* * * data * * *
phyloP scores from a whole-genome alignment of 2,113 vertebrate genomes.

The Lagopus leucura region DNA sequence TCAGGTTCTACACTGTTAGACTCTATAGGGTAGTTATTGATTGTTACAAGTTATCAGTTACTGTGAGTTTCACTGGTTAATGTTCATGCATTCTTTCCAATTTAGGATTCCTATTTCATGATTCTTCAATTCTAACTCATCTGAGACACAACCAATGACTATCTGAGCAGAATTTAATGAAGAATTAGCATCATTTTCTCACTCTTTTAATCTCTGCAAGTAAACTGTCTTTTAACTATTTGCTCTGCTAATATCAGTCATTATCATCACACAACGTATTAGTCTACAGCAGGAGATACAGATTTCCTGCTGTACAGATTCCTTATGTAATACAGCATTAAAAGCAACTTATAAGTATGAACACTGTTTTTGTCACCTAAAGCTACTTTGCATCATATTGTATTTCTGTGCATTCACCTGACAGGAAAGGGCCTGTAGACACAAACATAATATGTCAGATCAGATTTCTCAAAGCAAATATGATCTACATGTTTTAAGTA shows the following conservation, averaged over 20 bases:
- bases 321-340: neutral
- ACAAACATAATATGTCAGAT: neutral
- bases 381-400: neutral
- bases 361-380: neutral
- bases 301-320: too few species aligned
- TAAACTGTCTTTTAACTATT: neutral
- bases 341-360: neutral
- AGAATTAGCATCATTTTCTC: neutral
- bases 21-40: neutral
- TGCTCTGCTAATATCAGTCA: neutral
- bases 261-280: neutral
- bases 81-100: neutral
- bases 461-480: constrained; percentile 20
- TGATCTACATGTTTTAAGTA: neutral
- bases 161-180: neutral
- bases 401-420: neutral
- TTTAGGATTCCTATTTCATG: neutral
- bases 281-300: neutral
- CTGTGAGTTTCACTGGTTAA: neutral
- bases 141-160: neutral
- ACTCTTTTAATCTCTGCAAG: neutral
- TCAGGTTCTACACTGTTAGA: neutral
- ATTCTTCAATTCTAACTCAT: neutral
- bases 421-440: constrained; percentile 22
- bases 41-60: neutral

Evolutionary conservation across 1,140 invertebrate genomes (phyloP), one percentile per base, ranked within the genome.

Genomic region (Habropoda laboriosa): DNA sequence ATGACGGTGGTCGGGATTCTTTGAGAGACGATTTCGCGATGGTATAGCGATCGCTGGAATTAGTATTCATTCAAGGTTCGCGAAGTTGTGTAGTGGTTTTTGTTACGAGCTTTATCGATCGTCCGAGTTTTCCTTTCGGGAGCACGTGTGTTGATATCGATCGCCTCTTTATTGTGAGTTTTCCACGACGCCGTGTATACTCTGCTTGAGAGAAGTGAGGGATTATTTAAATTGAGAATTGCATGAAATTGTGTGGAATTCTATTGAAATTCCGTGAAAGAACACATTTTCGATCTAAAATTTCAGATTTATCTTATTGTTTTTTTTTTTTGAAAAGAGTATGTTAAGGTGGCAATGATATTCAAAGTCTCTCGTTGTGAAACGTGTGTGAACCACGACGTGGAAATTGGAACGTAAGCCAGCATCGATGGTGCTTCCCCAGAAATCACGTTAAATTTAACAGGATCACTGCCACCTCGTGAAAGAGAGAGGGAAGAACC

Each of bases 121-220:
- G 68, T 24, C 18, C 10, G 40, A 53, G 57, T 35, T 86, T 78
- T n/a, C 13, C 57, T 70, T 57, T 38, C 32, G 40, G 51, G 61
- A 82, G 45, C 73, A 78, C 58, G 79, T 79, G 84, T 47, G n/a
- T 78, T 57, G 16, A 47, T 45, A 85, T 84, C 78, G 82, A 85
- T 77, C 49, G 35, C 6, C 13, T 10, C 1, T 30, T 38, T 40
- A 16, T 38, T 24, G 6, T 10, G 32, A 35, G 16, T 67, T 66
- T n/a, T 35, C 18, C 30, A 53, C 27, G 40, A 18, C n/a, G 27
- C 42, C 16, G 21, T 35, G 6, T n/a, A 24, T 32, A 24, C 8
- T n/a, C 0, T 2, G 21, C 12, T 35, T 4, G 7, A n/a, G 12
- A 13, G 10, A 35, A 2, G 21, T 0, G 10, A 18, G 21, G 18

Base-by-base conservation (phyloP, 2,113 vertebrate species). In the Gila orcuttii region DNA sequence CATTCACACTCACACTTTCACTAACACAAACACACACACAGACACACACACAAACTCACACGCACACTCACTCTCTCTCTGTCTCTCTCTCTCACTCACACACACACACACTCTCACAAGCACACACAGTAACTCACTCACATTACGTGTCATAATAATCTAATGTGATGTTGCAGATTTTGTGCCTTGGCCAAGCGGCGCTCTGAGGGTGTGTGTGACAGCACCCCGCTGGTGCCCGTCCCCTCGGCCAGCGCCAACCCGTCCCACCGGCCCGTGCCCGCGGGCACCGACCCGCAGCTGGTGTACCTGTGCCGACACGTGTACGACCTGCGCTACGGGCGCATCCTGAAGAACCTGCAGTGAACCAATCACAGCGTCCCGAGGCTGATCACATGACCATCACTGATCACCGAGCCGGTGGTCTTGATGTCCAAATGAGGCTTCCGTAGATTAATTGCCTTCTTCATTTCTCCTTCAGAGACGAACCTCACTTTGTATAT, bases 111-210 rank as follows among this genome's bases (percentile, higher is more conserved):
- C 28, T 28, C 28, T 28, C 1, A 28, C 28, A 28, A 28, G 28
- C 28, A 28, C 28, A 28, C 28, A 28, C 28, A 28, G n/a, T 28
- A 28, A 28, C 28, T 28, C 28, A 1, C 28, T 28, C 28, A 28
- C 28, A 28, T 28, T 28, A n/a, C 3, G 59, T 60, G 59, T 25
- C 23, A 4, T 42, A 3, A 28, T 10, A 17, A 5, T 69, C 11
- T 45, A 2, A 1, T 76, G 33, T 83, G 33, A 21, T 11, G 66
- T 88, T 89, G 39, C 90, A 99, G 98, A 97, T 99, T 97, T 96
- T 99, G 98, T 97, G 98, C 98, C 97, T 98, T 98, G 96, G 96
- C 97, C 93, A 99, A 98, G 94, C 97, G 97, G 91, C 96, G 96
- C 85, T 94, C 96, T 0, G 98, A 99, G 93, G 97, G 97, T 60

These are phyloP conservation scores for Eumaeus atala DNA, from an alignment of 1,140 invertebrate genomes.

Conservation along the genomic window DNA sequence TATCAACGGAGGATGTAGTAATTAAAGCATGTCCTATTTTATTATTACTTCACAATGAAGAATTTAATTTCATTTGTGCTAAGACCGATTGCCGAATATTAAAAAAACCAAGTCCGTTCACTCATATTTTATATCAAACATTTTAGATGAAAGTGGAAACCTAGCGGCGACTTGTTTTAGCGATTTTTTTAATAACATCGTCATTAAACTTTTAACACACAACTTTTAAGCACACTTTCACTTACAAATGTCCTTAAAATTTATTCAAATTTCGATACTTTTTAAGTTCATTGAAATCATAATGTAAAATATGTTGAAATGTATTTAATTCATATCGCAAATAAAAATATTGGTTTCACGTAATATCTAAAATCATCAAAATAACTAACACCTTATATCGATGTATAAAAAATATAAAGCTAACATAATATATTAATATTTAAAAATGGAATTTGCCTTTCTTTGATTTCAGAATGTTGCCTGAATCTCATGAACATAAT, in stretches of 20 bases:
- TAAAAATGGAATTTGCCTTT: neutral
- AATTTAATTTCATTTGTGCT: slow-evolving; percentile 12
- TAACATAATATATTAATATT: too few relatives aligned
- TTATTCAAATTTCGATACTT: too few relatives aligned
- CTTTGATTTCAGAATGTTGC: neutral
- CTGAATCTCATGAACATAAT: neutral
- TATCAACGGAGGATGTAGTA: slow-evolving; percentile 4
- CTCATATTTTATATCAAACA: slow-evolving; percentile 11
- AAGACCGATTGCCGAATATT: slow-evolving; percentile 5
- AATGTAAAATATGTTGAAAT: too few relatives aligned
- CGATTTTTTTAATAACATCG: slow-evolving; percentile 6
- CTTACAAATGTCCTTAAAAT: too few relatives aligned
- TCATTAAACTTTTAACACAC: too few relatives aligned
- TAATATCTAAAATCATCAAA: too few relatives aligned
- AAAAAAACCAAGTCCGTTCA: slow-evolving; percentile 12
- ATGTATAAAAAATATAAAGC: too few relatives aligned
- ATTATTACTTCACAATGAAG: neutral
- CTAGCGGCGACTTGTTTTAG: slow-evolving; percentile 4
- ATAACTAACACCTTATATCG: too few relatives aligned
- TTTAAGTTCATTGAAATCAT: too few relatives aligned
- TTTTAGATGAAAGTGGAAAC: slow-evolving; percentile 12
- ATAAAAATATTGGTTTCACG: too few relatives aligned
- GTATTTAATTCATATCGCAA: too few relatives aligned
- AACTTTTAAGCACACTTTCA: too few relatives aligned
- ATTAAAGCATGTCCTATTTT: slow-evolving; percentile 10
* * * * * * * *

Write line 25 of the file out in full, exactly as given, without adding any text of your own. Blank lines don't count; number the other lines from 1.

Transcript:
- ATTCTTCAATTCTAACTCAT: neutral